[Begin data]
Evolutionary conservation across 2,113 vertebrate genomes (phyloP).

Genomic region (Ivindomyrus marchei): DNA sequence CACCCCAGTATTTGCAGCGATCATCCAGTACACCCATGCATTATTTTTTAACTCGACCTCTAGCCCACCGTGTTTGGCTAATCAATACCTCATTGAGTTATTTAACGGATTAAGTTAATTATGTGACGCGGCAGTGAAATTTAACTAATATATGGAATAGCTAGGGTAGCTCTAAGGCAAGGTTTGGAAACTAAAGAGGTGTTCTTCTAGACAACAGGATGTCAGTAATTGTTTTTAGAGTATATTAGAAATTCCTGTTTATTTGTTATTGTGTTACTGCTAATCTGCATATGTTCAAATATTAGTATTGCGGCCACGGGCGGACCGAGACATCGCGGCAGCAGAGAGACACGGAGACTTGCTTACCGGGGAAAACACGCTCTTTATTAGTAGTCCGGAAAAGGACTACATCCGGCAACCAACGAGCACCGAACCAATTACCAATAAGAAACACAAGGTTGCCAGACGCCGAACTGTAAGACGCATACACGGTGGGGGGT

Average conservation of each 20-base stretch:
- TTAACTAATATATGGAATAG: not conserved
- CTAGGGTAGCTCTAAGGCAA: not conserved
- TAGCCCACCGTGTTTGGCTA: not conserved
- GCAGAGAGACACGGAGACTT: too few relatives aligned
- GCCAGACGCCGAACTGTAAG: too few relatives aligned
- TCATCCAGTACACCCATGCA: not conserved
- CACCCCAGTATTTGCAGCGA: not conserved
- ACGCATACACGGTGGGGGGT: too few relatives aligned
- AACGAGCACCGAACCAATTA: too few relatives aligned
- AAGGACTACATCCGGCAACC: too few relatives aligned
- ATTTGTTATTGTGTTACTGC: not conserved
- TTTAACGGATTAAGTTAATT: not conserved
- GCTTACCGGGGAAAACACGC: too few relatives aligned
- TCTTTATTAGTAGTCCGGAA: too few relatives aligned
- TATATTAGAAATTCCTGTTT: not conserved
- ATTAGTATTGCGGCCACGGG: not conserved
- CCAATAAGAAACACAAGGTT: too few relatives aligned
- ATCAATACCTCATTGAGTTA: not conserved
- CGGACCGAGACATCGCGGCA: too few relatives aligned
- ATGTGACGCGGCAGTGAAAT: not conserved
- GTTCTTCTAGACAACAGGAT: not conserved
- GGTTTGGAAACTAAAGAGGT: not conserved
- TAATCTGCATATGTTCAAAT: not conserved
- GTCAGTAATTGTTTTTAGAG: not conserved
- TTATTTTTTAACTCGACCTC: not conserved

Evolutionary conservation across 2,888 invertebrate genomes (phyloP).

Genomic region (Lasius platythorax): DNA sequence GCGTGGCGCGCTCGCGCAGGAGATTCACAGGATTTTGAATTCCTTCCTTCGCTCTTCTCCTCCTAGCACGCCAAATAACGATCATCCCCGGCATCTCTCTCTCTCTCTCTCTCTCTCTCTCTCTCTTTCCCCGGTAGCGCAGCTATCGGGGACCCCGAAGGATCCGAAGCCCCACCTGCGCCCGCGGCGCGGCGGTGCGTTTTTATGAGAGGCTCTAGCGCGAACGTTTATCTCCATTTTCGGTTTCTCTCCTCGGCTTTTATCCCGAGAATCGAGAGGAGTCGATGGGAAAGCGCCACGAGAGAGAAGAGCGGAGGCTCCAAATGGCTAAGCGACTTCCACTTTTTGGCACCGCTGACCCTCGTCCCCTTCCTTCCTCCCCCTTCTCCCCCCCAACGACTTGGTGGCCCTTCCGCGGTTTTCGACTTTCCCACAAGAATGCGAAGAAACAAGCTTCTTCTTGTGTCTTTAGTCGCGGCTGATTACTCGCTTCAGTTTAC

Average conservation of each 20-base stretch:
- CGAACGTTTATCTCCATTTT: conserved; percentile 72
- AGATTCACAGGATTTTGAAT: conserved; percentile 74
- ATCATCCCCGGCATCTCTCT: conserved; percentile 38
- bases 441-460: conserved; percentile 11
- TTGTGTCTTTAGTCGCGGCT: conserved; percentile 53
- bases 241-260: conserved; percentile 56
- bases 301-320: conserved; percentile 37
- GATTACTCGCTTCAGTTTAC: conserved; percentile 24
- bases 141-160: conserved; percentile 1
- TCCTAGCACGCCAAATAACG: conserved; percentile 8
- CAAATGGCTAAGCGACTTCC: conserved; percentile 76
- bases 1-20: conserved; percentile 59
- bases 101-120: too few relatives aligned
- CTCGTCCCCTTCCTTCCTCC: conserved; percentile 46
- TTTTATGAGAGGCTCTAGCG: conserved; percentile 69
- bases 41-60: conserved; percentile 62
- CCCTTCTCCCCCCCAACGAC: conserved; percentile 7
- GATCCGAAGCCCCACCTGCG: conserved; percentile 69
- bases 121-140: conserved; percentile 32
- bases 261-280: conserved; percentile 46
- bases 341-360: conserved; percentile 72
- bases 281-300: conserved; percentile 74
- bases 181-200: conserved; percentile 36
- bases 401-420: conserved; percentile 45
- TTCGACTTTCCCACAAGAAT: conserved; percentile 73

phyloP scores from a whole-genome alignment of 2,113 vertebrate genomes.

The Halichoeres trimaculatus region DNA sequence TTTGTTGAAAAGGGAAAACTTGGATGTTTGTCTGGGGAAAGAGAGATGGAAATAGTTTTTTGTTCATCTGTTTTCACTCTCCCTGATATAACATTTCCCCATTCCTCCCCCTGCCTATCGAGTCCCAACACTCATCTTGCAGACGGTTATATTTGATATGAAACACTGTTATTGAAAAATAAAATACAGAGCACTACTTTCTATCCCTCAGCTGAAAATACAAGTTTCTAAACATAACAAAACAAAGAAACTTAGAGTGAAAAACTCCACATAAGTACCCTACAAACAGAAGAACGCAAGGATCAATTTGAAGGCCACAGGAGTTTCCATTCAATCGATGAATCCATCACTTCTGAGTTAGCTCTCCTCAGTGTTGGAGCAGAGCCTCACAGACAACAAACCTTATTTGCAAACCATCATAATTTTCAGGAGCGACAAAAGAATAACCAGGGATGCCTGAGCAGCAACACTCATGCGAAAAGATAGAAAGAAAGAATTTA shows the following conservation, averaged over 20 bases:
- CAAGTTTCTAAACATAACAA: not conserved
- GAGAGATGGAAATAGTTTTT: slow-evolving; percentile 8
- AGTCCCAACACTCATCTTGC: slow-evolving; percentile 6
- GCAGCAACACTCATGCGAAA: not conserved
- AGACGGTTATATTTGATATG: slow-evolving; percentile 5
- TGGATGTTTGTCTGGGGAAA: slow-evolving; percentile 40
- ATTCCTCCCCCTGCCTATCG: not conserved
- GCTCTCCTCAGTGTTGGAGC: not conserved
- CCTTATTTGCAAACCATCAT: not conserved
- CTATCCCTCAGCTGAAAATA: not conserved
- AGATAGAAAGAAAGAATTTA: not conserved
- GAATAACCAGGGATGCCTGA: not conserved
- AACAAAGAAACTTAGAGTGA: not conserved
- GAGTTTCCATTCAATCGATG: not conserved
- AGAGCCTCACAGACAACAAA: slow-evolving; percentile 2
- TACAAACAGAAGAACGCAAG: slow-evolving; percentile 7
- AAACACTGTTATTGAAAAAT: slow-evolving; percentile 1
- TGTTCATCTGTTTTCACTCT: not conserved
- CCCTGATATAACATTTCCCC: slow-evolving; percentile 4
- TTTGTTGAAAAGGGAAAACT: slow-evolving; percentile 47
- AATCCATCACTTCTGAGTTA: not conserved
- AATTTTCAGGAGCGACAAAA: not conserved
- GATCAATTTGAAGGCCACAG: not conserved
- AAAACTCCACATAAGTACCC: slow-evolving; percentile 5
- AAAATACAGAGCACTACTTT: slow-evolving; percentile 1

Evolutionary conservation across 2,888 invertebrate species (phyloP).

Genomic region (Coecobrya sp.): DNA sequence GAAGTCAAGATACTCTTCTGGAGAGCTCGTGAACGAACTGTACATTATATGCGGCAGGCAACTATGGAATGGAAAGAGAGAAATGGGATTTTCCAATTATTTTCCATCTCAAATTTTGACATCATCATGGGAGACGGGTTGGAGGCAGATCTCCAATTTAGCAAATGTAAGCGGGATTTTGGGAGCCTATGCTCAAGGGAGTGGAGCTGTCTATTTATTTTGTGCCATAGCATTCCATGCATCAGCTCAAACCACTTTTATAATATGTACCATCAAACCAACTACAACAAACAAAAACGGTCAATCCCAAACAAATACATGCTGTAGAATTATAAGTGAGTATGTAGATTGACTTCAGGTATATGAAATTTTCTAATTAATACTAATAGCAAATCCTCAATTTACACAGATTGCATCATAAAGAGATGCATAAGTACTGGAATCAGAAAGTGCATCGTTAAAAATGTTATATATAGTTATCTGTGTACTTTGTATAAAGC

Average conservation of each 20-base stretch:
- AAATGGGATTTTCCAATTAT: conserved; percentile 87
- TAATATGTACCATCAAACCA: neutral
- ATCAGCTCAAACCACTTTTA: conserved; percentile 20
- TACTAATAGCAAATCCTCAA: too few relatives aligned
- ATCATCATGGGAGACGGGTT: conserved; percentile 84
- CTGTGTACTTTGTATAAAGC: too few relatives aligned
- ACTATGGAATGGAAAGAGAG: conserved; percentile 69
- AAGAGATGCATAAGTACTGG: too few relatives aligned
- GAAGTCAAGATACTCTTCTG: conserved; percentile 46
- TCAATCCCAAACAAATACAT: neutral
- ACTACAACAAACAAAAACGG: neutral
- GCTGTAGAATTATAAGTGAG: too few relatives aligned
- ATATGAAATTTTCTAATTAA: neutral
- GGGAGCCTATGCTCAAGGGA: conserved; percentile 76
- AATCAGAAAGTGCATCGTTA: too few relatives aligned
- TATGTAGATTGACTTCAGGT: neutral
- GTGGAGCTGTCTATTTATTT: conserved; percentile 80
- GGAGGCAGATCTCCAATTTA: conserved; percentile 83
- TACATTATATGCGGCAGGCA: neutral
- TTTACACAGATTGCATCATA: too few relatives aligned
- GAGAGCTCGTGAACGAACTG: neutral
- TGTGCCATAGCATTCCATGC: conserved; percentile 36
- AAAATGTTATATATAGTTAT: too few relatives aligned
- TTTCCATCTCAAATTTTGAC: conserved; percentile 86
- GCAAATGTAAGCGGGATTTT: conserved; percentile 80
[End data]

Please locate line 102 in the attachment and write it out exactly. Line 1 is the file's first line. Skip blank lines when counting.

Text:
- TATGTAGATTGACTTCAGGT: neutral